India's Poor Little Rich Prince

BY CLARISSA TAN
Dec 30, 2008
*Special to asia!

The waxing and waning of the Nizam of Hyderabad reflects the waves of change that have swept the sub-continent since India's independence.

As the seventh Nizam, whose name was Mir Osman Ali Khan, considered whether to throw in Hyderabad’s lot with India or Pakistan, or indeed to fight for an independent state, he quite obviously also fretted about the fate of his money. In 1948, in what has turned out to be one of the world’s most still-born flights of capital, he transferred £1 million to the Westminster Bank in Britain. This was an extraordinarily large sum of cash for that time.

Then, as the sun set on the Empire That Never Sets, the Nizam dithered some more.

Next, something rather strange happened, something still being discussed by historians, scholars, legal experts and general-interest gossip mongers. The Nizam’s finance minister signed over the money to an account, in the same bank, which was controlled by the Pakistan high commissioner to London.

It is argued that the Nizam never intended for this to happen, and one evidence of this is that he almost immediately cabled the bank to freeze the transaction. In September 1948, Indian troops annexed Hyderabad. The money was stuck.

After several bouts of litigation between the Nizam and the Pakistani government, the British House of Lords ruled in 1957 that the account could only be unfrozen with the agreement of all parties. It also stipulated that only "intergovernmental" talks could resolve the issue.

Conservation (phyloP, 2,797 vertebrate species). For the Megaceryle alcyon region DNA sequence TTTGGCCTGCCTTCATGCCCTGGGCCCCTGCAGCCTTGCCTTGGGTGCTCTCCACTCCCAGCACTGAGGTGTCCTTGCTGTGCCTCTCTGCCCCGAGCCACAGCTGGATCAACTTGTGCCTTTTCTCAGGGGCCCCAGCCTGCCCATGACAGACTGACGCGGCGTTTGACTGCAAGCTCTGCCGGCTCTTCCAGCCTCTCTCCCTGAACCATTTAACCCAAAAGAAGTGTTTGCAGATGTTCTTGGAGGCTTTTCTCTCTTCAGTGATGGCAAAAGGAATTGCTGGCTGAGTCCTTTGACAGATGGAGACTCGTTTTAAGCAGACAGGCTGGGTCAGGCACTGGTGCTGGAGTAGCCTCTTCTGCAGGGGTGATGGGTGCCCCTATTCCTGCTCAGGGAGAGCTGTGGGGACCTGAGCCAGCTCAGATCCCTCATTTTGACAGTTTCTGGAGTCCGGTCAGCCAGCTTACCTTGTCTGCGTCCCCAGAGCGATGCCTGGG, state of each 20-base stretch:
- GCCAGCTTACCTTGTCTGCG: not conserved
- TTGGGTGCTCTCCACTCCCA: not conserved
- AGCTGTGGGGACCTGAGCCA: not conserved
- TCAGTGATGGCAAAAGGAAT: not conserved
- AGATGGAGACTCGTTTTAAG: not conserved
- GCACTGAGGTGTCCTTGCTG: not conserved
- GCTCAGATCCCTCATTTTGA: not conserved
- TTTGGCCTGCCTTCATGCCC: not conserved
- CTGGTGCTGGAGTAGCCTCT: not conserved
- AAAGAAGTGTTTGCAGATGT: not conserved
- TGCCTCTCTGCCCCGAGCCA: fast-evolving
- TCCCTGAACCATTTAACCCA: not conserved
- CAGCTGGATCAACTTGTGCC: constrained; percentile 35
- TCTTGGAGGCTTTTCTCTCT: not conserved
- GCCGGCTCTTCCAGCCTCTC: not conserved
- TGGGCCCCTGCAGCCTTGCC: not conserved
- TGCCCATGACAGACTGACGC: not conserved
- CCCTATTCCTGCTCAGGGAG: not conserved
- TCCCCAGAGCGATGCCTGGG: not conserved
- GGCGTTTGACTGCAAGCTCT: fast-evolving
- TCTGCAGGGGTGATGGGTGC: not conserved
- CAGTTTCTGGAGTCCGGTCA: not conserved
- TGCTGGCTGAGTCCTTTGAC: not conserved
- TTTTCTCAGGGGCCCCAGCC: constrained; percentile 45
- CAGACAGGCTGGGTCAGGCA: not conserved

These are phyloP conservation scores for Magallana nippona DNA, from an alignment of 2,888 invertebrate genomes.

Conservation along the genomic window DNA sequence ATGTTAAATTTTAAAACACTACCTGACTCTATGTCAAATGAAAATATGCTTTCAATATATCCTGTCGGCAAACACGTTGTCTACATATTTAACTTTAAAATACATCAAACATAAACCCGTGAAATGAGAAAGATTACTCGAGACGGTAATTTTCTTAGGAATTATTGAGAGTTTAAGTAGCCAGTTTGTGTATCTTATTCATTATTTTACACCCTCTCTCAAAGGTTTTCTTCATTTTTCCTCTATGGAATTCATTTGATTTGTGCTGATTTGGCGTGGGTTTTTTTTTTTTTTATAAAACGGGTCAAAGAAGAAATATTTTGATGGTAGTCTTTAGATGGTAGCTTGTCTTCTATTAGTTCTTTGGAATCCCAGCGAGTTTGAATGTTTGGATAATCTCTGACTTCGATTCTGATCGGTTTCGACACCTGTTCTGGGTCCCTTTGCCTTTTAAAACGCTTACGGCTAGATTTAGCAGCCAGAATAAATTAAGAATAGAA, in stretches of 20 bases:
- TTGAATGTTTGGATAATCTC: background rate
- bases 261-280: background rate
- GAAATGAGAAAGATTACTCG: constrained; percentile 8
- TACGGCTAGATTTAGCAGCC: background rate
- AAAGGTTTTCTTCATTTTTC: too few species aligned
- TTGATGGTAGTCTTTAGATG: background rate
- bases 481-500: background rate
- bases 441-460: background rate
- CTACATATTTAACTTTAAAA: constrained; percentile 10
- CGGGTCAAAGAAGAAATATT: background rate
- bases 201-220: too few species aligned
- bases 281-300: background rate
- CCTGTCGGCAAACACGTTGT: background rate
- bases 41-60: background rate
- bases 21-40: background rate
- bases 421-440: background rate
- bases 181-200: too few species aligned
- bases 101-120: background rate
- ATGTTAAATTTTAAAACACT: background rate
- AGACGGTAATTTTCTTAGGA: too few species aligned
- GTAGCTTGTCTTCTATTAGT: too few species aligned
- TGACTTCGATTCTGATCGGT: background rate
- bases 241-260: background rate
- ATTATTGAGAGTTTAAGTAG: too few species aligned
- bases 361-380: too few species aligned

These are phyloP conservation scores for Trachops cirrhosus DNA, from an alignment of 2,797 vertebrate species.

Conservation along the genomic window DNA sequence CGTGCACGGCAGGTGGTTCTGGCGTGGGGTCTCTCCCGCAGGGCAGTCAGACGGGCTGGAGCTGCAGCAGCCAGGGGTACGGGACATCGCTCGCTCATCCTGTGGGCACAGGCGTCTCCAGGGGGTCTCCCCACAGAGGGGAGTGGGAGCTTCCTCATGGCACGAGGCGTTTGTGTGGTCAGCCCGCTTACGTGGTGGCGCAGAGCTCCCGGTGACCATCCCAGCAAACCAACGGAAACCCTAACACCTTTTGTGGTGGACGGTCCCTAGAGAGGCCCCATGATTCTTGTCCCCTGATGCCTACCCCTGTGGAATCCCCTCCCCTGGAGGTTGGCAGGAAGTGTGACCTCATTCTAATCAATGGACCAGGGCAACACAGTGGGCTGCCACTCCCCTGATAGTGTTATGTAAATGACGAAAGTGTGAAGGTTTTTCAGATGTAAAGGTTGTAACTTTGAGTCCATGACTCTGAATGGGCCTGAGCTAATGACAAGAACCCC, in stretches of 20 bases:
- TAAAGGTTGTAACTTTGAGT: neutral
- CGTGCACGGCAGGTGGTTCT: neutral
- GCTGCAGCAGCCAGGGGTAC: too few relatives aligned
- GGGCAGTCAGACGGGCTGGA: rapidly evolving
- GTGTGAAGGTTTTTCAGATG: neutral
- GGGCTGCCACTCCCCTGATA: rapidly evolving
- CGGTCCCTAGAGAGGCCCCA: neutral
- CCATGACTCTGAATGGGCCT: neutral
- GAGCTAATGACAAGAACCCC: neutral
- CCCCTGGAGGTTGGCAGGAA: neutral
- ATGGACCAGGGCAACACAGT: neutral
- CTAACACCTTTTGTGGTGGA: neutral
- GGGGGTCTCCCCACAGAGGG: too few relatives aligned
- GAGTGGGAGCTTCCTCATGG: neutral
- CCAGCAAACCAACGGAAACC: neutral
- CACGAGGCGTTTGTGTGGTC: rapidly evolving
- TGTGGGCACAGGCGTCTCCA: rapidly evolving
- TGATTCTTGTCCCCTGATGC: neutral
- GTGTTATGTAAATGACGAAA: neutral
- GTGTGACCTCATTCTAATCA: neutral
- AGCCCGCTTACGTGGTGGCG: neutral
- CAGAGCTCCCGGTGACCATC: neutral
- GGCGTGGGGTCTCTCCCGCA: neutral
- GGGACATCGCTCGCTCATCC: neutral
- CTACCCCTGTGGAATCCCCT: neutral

Today, the stash is still sitting there and its value has ballooned to about £30 million. The money was initially invested in war bonds, then shifted in the 1960s to a fixed-rate deposit account, the Guardian reported some years ago.

In April this year, the Indian government announced that it would begin out-of-court negotiations with Pakistan and the descendants of the Nizam. The government would try to come to a settlement within 18 months, it said. Both nations appear anxious to resolve the long-festering issue. As Jeremy Page of The Times of London pointed out: "The dispute is one of many between India and Pakistan, which have fought three wars since Partition and almost went to a fourth in 2002, when both had acquired nuclear weapons."

Even if India and Pakistan can put aside their differences, Page continued, "there is no guarantee that the Nizam’s heirs can do the same." Sure enough, in May, one of the Nizam’s grandsons, Najaf Ali Khan, stepped up claims for his share of the fortune. He was also representing 96 of his cousins, he said.

clarissa tanClarissa is a journalist who focuses on travel and the arts. As a desperately hopeful author, she writes short stories and is working on a novel. Clarissa won the Spectator’s final Shiva Naipaul Memorial Prize for travel writing.

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